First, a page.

• Creators must apply their experience rules fairly and not arbitrarily target certain users.
  • Users can appeal to creators directly if they believe their ban was incorrect.
    • Roblox will not mediate these appeals, unless the user believes the creator's experience rules or enforcement of their rules violate the Community Standards.
  • Roblox can moderate an experience if there is reason to believe that a creator's experience rules or enforcement of their rules violate the Community Standards.

Message Guidelines

When a user is banned, they receive an error modal displaying information such as the ban length and reason. In the text-filtered message, you can include additional information such as appeal or contact information as long as you meet Roblox's Community Standards.

For example, in your ban messages, you are allowed to reference brand names and platforms:

  • "Visit the Discord in my group/experience page"
  • "Message me on Twitter or X"

Mentions of personal information or direct links are not allowed in this message field. This includes posting a specific username or handle, or providing a direct link to a Discord server or X account.


The Player object stores several important containers:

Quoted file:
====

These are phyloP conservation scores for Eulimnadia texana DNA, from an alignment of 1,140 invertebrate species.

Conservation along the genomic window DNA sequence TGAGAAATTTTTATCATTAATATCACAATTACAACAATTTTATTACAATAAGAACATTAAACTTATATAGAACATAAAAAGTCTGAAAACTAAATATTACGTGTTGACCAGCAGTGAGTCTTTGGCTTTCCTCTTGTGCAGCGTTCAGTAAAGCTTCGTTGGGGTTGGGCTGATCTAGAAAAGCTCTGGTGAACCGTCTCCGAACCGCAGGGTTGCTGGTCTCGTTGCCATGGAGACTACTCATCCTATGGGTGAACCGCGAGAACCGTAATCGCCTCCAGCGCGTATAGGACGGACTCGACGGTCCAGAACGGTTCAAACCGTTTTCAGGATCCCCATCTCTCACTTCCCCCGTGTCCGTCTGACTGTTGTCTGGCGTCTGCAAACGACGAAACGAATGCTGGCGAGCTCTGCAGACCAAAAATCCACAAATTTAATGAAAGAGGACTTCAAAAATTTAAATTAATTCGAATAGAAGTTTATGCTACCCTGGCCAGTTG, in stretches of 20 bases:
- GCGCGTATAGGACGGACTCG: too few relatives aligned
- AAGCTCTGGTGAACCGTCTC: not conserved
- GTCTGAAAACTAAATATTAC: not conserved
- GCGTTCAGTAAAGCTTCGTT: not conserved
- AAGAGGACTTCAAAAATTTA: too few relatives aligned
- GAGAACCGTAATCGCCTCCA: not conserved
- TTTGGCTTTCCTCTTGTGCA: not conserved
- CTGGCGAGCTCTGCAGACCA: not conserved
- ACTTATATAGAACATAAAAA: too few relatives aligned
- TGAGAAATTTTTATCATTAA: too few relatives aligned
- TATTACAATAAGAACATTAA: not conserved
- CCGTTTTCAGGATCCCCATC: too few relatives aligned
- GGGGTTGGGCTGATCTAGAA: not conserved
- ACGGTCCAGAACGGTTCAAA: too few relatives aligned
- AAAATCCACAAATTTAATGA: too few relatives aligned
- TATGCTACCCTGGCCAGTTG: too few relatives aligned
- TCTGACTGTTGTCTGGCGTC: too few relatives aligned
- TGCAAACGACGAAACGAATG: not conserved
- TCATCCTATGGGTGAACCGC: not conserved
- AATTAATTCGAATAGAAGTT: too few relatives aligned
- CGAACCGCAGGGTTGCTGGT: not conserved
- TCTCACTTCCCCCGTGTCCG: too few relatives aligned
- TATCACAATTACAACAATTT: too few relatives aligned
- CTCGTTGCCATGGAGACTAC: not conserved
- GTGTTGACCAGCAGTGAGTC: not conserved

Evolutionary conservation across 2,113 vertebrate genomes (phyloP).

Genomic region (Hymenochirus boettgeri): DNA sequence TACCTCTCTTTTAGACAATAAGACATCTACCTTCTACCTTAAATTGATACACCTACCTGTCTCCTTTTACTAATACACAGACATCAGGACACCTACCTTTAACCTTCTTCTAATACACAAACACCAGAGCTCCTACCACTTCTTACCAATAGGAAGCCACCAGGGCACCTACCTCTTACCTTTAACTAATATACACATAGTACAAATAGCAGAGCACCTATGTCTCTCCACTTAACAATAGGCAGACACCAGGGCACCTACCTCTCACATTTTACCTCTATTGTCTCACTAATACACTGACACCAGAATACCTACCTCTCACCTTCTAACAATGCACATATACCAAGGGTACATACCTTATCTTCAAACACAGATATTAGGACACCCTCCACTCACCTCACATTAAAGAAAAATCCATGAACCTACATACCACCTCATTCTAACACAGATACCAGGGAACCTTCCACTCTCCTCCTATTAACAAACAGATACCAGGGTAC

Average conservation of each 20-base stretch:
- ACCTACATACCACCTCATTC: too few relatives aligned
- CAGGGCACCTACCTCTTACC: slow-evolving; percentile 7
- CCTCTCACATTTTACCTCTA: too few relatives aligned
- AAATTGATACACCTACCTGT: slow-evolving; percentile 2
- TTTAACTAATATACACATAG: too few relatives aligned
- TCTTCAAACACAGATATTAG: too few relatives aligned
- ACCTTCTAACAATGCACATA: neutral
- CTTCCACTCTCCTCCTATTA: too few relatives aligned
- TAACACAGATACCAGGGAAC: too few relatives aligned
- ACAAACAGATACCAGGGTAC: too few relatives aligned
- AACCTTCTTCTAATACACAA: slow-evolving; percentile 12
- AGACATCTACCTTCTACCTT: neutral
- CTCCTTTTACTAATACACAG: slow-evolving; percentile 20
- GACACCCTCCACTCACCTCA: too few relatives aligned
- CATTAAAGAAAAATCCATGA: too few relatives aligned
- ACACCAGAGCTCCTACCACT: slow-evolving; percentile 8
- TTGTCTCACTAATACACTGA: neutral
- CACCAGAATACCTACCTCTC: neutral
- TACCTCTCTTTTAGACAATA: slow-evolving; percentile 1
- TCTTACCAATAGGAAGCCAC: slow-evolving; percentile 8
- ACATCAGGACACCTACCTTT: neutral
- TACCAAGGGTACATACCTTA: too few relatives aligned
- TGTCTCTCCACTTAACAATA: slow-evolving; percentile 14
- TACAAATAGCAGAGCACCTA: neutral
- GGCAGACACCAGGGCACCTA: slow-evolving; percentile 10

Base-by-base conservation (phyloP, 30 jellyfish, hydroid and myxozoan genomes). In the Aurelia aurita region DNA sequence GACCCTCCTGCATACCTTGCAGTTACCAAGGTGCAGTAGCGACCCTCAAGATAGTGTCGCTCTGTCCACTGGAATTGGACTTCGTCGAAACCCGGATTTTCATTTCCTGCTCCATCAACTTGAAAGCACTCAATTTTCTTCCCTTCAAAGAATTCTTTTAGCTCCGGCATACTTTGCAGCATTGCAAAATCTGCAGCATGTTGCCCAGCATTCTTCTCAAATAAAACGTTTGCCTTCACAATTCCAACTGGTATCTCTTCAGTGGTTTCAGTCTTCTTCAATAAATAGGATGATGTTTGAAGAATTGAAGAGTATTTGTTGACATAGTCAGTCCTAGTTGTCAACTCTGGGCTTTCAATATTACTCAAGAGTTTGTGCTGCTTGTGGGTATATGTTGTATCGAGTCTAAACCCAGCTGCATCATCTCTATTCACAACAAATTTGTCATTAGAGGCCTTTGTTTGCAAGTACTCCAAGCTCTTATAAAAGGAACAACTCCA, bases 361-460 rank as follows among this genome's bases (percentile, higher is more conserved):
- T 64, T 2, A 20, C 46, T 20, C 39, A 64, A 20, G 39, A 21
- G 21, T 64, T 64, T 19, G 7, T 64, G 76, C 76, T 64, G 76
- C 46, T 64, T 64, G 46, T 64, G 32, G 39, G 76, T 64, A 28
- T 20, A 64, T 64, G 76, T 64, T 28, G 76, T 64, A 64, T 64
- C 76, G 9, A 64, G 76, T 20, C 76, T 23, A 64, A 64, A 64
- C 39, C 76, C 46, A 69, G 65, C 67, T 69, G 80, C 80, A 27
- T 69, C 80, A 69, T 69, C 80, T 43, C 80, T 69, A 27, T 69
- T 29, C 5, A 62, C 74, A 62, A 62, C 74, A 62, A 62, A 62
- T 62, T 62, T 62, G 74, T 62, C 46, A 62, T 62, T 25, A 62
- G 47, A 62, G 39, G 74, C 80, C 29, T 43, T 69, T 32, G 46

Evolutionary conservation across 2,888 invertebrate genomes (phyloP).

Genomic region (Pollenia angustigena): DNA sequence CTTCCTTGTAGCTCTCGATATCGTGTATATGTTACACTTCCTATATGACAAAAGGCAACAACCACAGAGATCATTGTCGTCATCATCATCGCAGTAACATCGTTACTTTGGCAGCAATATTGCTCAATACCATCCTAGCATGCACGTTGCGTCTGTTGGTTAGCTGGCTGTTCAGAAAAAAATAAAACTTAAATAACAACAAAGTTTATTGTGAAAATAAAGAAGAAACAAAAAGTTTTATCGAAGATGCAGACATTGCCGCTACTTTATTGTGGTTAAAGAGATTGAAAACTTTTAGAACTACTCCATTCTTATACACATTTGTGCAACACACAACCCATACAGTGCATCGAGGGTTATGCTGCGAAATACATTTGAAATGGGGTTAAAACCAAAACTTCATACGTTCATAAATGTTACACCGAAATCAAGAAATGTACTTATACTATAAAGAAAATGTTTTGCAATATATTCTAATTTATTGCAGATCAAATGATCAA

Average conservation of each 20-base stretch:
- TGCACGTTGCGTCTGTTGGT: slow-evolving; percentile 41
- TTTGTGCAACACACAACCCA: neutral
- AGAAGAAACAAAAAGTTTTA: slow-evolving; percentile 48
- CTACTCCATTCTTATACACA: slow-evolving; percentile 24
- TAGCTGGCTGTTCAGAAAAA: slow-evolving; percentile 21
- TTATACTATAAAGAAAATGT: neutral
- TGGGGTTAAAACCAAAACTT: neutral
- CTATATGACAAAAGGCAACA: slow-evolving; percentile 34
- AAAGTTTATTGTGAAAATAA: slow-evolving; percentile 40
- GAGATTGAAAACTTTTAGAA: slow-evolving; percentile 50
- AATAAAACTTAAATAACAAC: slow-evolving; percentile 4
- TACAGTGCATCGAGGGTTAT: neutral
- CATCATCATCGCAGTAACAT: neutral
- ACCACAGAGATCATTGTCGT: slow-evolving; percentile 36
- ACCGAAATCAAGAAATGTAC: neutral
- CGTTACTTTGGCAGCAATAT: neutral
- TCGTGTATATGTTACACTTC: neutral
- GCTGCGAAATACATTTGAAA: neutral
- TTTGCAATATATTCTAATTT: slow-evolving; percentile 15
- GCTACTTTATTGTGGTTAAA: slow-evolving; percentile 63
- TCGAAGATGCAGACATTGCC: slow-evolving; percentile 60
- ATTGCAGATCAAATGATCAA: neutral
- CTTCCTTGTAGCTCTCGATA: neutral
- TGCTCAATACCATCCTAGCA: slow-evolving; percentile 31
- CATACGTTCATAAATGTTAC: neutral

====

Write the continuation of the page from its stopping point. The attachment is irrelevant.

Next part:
The Player.Backpack container stores the user's inventory. The Tool objects in a user's Backpack display in their inventory at the bottom of their screen. If a user selects a Tool from the inventory, they equip it, and it moves from the Player.Backpack to the Player.Character.

When a user's Player.Character spawns, the contents of the StarterPack service and their Player.StarterGear clones to their Player.Backpack. When the character dies, the client destroys their Backpack and replaces it with a new one.

The Backpack also stores and runs Scripts and LocalScripts that the client and server can both access.

Roblox provides an interface for a player to access their Backpack and inventory at the bottom of the screen. To disable the default Roblox backpack GUI and replace it with your own, call StarterGui:SetCoreGuiEnabled() in a LocalScript. For more information, see StarterGui.